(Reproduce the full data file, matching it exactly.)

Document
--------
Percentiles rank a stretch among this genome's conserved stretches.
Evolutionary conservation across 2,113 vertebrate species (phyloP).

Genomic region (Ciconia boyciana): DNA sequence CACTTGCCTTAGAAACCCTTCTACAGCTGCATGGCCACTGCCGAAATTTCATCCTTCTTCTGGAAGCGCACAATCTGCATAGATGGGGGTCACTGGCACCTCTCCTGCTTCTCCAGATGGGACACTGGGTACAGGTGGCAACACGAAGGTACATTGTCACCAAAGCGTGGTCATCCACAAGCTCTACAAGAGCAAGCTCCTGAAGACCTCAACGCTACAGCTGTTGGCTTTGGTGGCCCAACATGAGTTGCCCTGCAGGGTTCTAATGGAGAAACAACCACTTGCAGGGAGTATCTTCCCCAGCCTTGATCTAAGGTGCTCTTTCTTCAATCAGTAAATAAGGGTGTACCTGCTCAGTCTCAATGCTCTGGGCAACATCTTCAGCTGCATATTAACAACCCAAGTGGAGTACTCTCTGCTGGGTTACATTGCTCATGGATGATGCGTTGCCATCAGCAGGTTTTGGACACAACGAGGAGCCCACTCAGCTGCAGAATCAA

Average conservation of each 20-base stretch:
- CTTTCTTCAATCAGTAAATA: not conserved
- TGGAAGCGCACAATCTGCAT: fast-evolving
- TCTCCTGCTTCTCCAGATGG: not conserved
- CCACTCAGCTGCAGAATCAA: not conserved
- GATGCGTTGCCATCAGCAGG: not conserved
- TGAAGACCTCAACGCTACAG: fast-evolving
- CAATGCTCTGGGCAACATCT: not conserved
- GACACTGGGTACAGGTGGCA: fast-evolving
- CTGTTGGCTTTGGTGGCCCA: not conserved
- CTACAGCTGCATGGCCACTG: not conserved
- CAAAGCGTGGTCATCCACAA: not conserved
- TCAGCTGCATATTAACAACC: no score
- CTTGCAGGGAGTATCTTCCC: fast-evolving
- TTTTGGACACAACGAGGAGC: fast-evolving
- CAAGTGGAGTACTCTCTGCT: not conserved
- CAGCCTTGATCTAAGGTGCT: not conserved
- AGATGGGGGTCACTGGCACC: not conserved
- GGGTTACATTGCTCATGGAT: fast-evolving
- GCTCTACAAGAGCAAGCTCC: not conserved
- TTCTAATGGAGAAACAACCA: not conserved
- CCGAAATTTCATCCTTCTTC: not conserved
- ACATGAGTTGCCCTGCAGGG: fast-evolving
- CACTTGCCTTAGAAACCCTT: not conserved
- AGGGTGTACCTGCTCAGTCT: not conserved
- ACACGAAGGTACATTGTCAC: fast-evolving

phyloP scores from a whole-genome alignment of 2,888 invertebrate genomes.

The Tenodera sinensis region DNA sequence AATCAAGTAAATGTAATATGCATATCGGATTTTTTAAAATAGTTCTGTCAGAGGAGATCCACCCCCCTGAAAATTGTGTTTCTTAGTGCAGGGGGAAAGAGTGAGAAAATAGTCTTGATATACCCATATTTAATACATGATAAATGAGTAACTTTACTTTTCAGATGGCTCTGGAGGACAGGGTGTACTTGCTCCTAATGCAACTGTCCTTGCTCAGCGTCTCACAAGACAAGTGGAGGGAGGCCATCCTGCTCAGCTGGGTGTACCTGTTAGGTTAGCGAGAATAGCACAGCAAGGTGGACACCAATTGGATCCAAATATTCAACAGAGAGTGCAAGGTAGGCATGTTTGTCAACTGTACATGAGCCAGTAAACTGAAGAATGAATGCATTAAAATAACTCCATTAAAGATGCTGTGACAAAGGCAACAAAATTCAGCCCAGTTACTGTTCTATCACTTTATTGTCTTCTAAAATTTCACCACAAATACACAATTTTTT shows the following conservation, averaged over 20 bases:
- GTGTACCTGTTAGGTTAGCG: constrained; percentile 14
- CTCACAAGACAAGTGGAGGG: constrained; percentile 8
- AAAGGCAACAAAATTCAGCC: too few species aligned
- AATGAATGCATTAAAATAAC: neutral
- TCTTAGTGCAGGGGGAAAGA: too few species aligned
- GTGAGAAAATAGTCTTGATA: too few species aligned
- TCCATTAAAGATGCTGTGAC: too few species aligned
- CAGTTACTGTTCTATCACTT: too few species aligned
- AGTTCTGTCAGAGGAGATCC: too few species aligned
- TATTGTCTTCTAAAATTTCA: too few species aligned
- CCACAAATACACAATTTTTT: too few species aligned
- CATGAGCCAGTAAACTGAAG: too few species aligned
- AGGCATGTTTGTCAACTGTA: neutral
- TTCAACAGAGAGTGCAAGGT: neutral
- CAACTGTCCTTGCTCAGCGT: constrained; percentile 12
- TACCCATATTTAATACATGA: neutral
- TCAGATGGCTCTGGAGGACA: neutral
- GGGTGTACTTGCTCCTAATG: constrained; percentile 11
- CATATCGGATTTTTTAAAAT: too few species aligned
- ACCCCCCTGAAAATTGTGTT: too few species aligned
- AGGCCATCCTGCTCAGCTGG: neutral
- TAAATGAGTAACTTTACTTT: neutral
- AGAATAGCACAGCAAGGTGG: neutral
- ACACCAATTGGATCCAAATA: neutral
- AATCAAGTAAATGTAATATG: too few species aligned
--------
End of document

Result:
Percentiles rank a stretch among this genome's conserved stretches.
Evolutionary conservation across 2,113 vertebrate species (phyloP).

Genomic region (Ciconia boyciana): DNA sequence CACTTGCCTTAGAAACCCTTCTACAGCTGCATGGCCACTGCCGAAATTTCATCCTTCTTCTGGAAGCGCACAATCTGCATAGATGGGGGTCACTGGCACCTCTCCTGCTTCTCCAGATGGGACACTGGGTACAGGTGGCAACACGAAGGTACATTGTCACCAAAGCGTGGTCATCCACAAGCTCTACAAGAGCAAGCTCCTGAAGACCTCAACGCTACAGCTGTTGGCTTTGGTGGCCCAACATGAGTTGCCCTGCAGGGTTCTAATGGAGAAACAACCACTTGCAGGGAGTATCTTCCCCAGCCTTGATCTAAGGTGCTCTTTCTTCAATCAGTAAATAAGGGTGTACCTGCTCAGTCTCAATGCTCTGGGCAACATCTTCAGCTGCATATTAACAACCCAAGTGGAGTACTCTCTGCTGGGTTACATTGCTCATGGATGATGCGTTGCCATCAGCAGGTTTTGGACACAACGAGGAGCCCACTCAGCTGCAGAATCAA

Average conservation of each 20-base stretch:
- CTTTCTTCAATCAGTAAATA: not conserved
- TGGAAGCGCACAATCTGCAT: fast-evolving
- TCTCCTGCTTCTCCAGATGG: not conserved
- CCACTCAGCTGCAGAATCAA: not conserved
- GATGCGTTGCCATCAGCAGG: not conserved
- TGAAGACCTCAACGCTACAG: fast-evolving
- CAATGCTCTGGGCAACATCT: not conserved
- GACACTGGGTACAGGTGGCA: fast-evolving
- CTGTTGGCTTTGGTGGCCCA: not conserved
- CTACAGCTGCATGGCCACTG: not conserved
- CAAAGCGTGGTCATCCACAA: not conserved
- TCAGCTGCATATTAACAACC: no score
- CTTGCAGGGAGTATCTTCCC: fast-evolving
- TTTTGGACACAACGAGGAGC: fast-evolving
- CAAGTGGAGTACTCTCTGCT: not conserved
- CAGCCTTGATCTAAGGTGCT: not conserved
- AGATGGGGGTCACTGGCACC: not conserved
- GGGTTACATTGCTCATGGAT: fast-evolving
- GCTCTACAAGAGCAAGCTCC: not conserved
- TTCTAATGGAGAAACAACCA: not conserved
- CCGAAATTTCATCCTTCTTC: not conserved
- ACATGAGTTGCCCTGCAGGG: fast-evolving
- CACTTGCCTTAGAAACCCTT: not conserved
- AGGGTGTACCTGCTCAGTCT: not conserved
- ACACGAAGGTACATTGTCAC: fast-evolving

phyloP scores from a whole-genome alignment of 2,888 invertebrate genomes.

The Tenodera sinensis region DNA sequence AATCAAGTAAATGTAATATGCATATCGGATTTTTTAAAATAGTTCTGTCAGAGGAGATCCACCCCCCTGAAAATTGTGTTTCTTAGTGCAGGGGGAAAGAGTGAGAAAATAGTCTTGATATACCCATATTTAATACATGATAAATGAGTAACTTTACTTTTCAGATGGCTCTGGAGGACAGGGTGTACTTGCTCCTAATGCAACTGTCCTTGCTCAGCGTCTCACAAGACAAGTGGAGGGAGGCCATCCTGCTCAGCTGGGTGTACCTGTTAGGTTAGCGAGAATAGCACAGCAAGGTGGACACCAATTGGATCCAAATATTCAACAGAGAGTGCAAGGTAGGCATGTTTGTCAACTGTACATGAGCCAGTAAACTGAAGAATGAATGCATTAAAATAACTCCATTAAAGATGCTGTGACAAAGGCAACAAAATTCAGCCCAGTTACTGTTCTATCACTTTATTGTCTTCTAAAATTTCACCACAAATACACAATTTTTT shows the following conservation, averaged over 20 bases:
- GTGTACCTGTTAGGTTAGCG: constrained; percentile 14
- CTCACAAGACAAGTGGAGGG: constrained; percentile 8
- AAAGGCAACAAAATTCAGCC: too few species aligned
- AATGAATGCATTAAAATAAC: neutral
- TCTTAGTGCAGGGGGAAAGA: too few species aligned
- GTGAGAAAATAGTCTTGATA: too few species aligned
- TCCATTAAAGATGCTGTGAC: too few species aligned
- CAGTTACTGTTCTATCACTT: too few species aligned
- AGTTCTGTCAGAGGAGATCC: too few species aligned
- TATTGTCTTCTAAAATTTCA: too few species aligned
- CCACAAATACACAATTTTTT: too few species aligned
- CATGAGCCAGTAAACTGAAG: too few species aligned
- AGGCATGTTTGTCAACTGTA: neutral
- TTCAACAGAGAGTGCAAGGT: neutral
- CAACTGTCCTTGCTCAGCGT: constrained; percentile 12
- TACCCATATTTAATACATGA: neutral
- TCAGATGGCTCTGGAGGACA: neutral
- GGGTGTACTTGCTCCTAATG: constrained; percentile 11
- CATATCGGATTTTTTAAAAT: too few species aligned
- ACCCCCCTGAAAATTGTGTT: too few species aligned
- AGGCCATCCTGCTCAGCTGG: neutral
- TAAATGAGTAACTTTACTTT: neutral
- AGAATAGCACAGCAAGGTGG: neutral
- ACACCAATTGGATCCAAATA: neutral
- AATCAAGTAAATGTAATATG: too few species aligned